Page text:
Utilities finally got their mojo going this summer, but it didn’t last long. September was another dreadful month for the sector. Heading into the fourth quarter, U.S. utilities have underperformed the Morningstar US Market Index in 12 of the 18 months since the March 2020 market bottom and is the worst-performing sector this year.
Exhibit 1: Utilities Playing Catch-Up After Trailing Market Since 2020 Crash
- source: Morningstar Analysts
- source: Morningstar
We don’t see any immediate signs that utilities’ performance will improve markedly during the next few quarters. Valuations remain above their average the last decade, albeit down from their pre-COVID peak. Most utilities have strong balance sheets and clear lines of sight to 5% or better annual earnings and dividend growth for several years. But we don’t think that is enough to justify many utilities trading near 20 times next year’s earnings.
Exhibit 2: Utilities’ Valuations Have Come Down, but They're Still Not Cheap
- source: Morningstar
Inflation is the sector’s biggest near-term obstacle. Utilities enjoyed a decade of low and stable inflation, allowing them to invest and grow earnings while keeping customer bills mostly flat on real terms. But the recent spike in inflation is already leading some utilities to adjust their spending plans, leery that regulators won’t allow them to pass along higher raw material costs. During the last period of higher, more volatile inflation in the 1990s and early 2000s, utilities regularly underperformed when inflation was rising.
Exhibit 3: Utilities’ Dividends Still Attractive Relative to Interest Rates
- source: Morningstar
Despite the macro challenges, there are some positives. Utilities remain one of the few places in the market for stable, growing income. With the 10-year U.S. Treasury yield hanging near 1.3%, the spread between interest rates and utilities’ 3% average dividend yield remains historically attractive.
Second, policymakers are increasingly turning to utilities to implement their environmental goals. President Joe Biden’s spending plan includes generous support for renewable energy investment to reach his 100% clean energy goal by 2035. Economywide, we estimate that utilities will play a critical role in eliminating two thirds of U.S. carbon emissions during the next decade by supporting clean energy, electric vehicles, and electrification of homes and businesses. Still, utilities’ earnings growth will have to catch up to today’s valuations before we expect much movement in stock prices.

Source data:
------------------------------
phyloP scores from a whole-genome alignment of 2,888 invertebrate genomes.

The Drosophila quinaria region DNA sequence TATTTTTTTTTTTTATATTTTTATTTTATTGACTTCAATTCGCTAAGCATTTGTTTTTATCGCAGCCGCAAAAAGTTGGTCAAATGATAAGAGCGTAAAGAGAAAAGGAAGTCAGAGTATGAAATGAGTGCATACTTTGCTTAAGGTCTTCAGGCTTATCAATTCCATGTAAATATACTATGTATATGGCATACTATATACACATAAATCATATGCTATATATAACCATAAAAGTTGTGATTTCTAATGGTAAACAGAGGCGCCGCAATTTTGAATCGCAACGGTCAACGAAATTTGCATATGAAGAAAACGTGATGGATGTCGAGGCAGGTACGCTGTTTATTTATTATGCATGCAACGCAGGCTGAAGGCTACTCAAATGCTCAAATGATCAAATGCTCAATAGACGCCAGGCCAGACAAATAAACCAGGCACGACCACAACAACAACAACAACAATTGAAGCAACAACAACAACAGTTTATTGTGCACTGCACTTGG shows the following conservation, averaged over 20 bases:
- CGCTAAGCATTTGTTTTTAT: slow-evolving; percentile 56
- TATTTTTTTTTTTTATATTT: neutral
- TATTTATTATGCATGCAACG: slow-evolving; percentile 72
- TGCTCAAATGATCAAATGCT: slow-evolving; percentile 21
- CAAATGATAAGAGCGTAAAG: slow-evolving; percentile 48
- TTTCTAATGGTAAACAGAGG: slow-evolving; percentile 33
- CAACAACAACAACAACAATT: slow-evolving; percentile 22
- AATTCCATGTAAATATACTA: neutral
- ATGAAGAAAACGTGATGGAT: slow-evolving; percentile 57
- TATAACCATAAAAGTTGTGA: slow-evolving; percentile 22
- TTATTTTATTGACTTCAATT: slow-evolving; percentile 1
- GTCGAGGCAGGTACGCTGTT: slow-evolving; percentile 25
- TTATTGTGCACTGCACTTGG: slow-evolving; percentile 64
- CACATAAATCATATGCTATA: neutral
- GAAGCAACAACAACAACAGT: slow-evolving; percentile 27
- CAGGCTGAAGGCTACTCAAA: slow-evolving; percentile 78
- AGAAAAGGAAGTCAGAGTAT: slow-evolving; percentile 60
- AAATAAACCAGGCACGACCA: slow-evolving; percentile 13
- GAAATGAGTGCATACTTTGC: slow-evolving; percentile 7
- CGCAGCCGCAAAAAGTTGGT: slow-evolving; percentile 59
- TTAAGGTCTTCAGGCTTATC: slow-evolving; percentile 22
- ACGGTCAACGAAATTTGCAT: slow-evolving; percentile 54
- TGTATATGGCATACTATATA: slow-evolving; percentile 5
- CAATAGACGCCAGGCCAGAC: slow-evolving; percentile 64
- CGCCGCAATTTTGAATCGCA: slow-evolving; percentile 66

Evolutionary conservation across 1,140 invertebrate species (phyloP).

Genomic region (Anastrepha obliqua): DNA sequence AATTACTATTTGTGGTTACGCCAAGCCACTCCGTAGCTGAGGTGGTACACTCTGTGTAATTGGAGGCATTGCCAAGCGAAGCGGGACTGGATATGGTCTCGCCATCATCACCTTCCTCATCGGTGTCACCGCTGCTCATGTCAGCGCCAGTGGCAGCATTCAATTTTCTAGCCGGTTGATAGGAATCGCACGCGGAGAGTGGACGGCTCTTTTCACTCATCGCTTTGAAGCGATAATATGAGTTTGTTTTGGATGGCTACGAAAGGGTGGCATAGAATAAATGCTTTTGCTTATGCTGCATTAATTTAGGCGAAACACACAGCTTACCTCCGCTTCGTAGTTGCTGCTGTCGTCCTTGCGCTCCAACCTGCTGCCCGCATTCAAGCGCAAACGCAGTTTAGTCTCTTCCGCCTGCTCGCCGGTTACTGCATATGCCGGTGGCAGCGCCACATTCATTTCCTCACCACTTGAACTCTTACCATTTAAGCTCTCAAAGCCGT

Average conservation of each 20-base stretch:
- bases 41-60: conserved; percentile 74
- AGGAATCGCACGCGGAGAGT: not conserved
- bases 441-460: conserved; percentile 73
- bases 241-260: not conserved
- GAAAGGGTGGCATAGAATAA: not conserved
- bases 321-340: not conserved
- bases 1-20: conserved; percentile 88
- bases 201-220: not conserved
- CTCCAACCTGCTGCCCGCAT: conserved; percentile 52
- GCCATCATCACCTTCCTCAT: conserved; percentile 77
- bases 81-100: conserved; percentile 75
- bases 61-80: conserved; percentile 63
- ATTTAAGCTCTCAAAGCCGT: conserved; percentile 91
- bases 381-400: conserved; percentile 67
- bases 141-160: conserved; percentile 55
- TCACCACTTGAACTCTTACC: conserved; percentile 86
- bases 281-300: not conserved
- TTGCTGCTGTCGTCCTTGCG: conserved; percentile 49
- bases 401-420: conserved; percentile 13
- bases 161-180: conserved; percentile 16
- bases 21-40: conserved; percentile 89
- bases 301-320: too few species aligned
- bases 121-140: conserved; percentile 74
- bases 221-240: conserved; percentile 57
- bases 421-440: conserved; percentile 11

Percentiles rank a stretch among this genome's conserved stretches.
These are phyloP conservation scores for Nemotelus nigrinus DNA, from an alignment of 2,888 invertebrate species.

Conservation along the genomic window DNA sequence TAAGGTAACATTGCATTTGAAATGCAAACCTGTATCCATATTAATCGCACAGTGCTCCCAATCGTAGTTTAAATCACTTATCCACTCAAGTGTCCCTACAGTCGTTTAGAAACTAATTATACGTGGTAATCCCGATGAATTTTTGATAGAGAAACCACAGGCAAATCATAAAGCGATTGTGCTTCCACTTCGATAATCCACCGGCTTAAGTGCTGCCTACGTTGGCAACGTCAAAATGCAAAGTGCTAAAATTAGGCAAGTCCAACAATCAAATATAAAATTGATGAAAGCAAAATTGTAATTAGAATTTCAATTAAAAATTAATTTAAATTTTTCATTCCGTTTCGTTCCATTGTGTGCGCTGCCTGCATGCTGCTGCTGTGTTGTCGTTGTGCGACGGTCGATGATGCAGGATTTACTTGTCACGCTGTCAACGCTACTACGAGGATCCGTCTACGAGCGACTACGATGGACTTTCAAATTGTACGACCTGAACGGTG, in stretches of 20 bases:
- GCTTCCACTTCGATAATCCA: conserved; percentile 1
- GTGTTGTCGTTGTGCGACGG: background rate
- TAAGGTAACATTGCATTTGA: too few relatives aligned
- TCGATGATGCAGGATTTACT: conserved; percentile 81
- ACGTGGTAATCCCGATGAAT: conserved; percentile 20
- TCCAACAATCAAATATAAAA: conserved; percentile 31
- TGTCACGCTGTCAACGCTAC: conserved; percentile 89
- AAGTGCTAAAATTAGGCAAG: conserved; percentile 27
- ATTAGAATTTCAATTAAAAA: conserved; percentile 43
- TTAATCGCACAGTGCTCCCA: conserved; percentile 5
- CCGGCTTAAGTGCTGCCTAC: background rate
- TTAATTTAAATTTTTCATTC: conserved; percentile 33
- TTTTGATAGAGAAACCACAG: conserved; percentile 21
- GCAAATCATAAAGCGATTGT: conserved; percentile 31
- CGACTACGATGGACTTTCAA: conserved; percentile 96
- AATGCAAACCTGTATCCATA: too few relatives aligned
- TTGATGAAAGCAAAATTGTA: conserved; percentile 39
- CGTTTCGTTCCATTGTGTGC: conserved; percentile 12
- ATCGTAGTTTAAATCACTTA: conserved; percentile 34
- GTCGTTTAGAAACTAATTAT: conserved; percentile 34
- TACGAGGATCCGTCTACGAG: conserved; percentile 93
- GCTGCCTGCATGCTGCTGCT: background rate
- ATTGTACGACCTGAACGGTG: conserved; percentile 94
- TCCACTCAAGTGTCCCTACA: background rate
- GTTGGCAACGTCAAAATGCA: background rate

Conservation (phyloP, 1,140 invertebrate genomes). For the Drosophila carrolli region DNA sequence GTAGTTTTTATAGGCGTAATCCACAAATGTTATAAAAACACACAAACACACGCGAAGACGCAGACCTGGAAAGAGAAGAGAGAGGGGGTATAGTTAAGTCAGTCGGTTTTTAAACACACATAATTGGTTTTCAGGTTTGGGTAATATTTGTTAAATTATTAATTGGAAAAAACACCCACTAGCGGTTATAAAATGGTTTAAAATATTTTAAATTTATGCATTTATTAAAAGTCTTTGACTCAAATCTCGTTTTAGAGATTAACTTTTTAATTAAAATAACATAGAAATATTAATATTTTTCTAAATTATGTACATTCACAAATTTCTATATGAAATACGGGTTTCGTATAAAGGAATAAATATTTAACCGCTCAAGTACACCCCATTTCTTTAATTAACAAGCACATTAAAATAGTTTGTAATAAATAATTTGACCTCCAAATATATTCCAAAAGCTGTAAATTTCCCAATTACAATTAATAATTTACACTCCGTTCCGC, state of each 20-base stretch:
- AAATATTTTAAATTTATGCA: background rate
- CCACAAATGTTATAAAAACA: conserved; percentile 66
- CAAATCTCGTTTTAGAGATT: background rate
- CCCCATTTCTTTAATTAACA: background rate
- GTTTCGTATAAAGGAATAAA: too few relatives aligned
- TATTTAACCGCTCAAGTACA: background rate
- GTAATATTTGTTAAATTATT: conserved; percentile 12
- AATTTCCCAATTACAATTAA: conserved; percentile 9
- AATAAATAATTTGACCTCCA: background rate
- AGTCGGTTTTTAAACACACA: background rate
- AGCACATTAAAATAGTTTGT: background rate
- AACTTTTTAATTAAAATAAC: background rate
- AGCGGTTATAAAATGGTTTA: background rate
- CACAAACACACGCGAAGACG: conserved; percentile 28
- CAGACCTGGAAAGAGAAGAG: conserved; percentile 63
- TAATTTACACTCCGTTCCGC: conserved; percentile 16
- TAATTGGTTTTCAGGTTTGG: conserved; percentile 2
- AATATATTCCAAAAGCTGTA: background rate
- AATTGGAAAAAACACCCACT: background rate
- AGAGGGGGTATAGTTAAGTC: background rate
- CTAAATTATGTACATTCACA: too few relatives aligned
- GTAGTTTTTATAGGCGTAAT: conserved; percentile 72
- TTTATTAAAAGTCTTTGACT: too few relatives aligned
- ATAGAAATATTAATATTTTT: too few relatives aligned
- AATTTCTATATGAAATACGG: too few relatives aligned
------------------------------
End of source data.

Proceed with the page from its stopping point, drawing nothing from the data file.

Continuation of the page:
Edison International EIX Star Rating: ★★★★ Economic Moat Rating: Narrow Fair Value Estimate: $70 Fair Value Uncertainty: Medium
Edison offers a triple play of value, growth, and income, with a yield above 4%. California’s progressive energy policies offer more growth opportunities than in other states. Edison has widespread support for $5 billion of annual electricity grid investments that facilitate wildfire mitigation, renewable energy, and electric vehicle adoption. Edison is one of the few utilities with no direct carbon emissions exposure. We forecast 6% average annual earnings growth during the next five years with similar dividend growth. We think the market is too concerned about Edison’s wildfire liability risks and long-term capital needs.
American Electric Power AEP Star Rating: ★★★★ Economic Moat Rating: Wide Fair Value Estimate: $89 Fair Value Uncertainty: Low
Most of the states where AEP operates were slow to embrace renewable energy, but that is changing. AEP plans to install 10.6 gigawatts of wind generation and 5.9 GW of solar generation while retiring nearly 5 GW of coal generation. This plan offers significant growth opportunities in its transmission and distribution network, which is the largest in the U.S. More than 80% of AEP’s five-year $37 billion investment plan is dedicated to expanding and modernizing its network to support renewable energy. This is a key driver of our 6% earnings growth estimate through 2025, the midpoint of management's 5% to 7% target.
NiSource NI Star Rating: ★★★★ Economic Moat Rating: Narrow Fair Value Estimate: $28.50 Fair Value Uncertainty: Low
NiSource's clean energy transition should support growth into the next decade, yet the stock trades at a discount to other high-growth utilities. NiSource derives about 60% of its earnings from its six natural gas utilities and 40% from its electric utility. But that earnings mix will shift toward the electric business as NiSource invests in wind, solar, and energy storage. We expect NiSource to invest almost $12 billion over the next five years, almost 50% more than the previous five years, due to favorable regulation and energy policies. This should drive 7% annual earnings and dividend growth.